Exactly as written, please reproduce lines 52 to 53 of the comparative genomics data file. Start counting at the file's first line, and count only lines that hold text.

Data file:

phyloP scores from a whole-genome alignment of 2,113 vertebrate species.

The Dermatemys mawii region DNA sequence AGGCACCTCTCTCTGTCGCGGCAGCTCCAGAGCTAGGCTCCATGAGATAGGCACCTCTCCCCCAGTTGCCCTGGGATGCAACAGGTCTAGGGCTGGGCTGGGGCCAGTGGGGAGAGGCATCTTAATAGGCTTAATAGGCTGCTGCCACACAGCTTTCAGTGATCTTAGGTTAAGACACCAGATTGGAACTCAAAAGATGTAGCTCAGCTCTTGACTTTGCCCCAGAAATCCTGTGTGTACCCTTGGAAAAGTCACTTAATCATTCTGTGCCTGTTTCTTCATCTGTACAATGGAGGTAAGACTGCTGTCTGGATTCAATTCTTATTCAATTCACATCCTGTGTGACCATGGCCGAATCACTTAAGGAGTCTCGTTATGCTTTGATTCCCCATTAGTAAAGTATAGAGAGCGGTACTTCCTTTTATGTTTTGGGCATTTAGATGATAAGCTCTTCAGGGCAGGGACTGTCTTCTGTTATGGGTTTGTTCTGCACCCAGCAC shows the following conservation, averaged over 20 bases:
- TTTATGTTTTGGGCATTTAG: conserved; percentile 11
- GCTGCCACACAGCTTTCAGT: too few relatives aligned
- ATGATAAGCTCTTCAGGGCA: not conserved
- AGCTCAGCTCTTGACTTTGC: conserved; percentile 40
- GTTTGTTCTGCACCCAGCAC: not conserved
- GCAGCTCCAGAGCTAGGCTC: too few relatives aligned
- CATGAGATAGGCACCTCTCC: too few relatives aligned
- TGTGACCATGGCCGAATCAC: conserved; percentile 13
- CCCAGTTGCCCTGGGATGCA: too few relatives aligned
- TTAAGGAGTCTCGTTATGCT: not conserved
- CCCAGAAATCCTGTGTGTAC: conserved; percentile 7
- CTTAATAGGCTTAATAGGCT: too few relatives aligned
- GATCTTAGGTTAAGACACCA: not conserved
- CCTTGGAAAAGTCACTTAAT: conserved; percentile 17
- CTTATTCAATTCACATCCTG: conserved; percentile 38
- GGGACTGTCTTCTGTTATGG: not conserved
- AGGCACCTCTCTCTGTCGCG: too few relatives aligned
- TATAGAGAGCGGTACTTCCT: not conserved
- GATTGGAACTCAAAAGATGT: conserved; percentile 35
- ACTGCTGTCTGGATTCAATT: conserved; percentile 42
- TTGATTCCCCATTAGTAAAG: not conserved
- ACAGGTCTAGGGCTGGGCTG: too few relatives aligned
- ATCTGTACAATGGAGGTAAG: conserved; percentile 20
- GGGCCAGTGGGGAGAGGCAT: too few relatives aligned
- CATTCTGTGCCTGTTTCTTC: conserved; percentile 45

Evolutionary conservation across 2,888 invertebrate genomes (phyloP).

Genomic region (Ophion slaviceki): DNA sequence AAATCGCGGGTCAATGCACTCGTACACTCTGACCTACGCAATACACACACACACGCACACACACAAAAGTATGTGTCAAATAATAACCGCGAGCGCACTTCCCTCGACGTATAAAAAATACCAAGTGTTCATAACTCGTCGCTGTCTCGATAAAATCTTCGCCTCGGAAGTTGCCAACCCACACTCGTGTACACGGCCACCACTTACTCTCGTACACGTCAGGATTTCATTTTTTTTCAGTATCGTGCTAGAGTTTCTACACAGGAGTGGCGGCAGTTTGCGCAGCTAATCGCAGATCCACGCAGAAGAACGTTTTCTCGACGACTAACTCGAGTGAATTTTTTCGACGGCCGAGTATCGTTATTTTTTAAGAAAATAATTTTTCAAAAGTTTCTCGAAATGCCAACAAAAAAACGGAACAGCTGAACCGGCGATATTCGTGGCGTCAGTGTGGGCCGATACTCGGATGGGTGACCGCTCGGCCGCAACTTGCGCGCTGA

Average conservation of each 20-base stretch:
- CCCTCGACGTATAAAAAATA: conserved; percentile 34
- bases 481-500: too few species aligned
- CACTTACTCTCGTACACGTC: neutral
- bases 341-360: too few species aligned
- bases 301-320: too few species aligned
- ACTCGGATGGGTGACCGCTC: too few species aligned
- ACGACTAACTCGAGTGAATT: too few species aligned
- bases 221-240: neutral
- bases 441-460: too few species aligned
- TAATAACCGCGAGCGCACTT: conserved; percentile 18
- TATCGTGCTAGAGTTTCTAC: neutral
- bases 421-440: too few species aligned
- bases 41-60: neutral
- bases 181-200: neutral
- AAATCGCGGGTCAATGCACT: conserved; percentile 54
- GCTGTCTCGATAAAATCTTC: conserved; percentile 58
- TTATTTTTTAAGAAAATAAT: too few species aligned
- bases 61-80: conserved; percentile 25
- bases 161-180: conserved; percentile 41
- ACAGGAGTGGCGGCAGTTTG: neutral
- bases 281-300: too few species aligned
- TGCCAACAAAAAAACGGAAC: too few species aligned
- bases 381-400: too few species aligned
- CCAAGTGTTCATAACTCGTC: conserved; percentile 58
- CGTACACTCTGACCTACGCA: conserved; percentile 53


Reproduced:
- TGCCAACAAAAAAACGGAAC: too few species aligned
- bases 381-400: too few species aligned